SEATTLE - Surfing isn't really supposed to exist here. But that hasn't stopped some Seattle surfers from figuring out how to hang ten in a most unusual way.
"A lot of people don't believe us," said instructor Rob Casey, the owner of Salmon Bay Paddle in Ballard.
Jim Dever believes. And, responding to a DareDever dare from Casey, he's suiting-up to join an exclusive group of Puget Sound surfers.
For ride-worthy swells on the inland sea, Mother Nature needs a little help from the shipping industry. Casey and his friends have figured out the best times and places to drop in and hitch a ride with their standup paddleboards on the wakes left behind by fast-moving freighters and tugboats.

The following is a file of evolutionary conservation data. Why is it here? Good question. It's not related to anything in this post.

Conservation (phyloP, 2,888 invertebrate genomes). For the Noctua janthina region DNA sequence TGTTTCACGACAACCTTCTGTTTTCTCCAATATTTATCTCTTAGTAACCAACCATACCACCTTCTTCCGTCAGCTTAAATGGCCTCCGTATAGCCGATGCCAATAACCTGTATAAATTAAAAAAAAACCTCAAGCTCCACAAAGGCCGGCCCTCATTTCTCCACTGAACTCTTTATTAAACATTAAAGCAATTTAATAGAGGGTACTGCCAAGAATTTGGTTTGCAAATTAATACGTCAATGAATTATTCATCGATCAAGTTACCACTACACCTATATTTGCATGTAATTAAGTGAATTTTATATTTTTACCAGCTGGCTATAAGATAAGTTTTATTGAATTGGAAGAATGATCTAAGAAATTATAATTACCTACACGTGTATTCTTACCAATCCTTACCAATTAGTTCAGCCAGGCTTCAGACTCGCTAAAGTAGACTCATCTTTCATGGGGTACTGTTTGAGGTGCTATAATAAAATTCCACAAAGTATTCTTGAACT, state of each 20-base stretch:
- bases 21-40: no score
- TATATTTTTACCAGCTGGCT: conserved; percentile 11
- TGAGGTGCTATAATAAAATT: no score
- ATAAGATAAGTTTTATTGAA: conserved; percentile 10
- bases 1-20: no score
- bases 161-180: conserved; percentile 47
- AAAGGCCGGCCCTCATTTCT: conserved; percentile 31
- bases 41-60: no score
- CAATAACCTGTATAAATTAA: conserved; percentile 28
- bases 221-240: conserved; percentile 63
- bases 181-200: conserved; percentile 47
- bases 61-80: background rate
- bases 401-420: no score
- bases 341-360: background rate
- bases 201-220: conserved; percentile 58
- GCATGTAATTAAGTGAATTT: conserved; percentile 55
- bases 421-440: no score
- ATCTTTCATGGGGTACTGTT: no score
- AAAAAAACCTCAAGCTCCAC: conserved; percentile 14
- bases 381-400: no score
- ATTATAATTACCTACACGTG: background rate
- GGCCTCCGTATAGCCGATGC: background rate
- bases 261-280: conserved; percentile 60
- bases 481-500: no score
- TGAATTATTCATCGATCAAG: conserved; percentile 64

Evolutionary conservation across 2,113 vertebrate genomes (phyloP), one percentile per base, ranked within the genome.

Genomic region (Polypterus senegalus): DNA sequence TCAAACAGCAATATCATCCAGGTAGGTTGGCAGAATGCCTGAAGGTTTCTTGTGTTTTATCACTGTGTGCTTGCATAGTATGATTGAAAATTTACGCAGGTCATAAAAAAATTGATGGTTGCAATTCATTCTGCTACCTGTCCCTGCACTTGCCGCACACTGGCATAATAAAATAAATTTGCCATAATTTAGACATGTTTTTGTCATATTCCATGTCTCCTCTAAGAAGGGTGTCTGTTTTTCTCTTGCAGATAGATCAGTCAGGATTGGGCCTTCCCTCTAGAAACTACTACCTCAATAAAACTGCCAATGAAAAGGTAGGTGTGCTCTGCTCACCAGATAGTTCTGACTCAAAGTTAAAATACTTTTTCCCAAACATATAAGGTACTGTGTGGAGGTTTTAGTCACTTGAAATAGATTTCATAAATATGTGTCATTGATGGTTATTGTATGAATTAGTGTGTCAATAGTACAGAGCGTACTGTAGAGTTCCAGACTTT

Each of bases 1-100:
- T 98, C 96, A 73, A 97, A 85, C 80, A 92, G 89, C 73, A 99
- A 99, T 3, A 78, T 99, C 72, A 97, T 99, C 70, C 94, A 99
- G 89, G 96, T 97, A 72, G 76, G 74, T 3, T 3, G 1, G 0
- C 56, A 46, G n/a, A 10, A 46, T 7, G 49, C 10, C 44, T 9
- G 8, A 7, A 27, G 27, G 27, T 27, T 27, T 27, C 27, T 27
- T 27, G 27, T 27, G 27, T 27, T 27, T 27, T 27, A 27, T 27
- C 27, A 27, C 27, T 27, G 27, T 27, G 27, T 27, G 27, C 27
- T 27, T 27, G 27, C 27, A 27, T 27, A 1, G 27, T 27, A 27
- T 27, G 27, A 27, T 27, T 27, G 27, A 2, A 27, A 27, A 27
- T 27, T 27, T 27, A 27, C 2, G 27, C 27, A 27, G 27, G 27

"It's possible because there's enough boats going by," Casey explained. "And with enough patience and time you can always find out when the waves are breaking."
"You will catch a wave," he said.
The swells produced by distant freighters arrive in sets for up to an hour. Some claim they've ridden the man-made monsters all the way to the shore.
"The rides can be up to two minutes long," said Casey.
When Dever finally caught his ride, the journey was considerably shorter, proving that there's no such thing as an endless wave.
But for endless fun you might want to try surfing Puget Sound.